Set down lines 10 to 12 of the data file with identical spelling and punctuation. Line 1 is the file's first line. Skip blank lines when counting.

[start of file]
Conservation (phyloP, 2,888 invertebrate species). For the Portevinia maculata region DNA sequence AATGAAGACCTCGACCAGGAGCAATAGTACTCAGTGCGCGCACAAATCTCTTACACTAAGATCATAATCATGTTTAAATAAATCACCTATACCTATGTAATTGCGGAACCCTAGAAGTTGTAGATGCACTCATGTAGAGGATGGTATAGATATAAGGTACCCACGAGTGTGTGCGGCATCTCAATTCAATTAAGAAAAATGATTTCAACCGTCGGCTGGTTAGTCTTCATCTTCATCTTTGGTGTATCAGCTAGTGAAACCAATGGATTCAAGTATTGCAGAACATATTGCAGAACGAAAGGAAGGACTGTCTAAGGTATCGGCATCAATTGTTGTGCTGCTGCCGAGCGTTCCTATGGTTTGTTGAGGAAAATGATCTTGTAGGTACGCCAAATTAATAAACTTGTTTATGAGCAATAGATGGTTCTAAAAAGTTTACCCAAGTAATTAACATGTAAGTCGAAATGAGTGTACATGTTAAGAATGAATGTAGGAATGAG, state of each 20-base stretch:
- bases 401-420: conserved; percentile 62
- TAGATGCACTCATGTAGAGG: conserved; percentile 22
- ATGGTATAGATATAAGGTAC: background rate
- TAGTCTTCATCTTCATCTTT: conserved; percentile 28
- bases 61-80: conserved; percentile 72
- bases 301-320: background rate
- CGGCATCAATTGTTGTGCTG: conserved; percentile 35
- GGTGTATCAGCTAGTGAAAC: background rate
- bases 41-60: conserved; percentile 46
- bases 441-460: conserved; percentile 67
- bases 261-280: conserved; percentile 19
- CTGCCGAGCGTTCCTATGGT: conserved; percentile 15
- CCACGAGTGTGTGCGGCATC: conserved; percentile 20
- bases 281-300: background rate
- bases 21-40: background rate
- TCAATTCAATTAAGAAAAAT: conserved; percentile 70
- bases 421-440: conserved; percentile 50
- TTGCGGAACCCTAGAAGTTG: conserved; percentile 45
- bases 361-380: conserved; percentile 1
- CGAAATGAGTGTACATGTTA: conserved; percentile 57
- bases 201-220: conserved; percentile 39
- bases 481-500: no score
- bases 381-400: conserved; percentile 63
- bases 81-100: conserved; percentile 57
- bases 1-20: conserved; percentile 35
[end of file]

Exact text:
- bases 41-60: conserved; percentile 46
- bases 441-460: conserved; percentile 67
- bases 261-280: conserved; percentile 19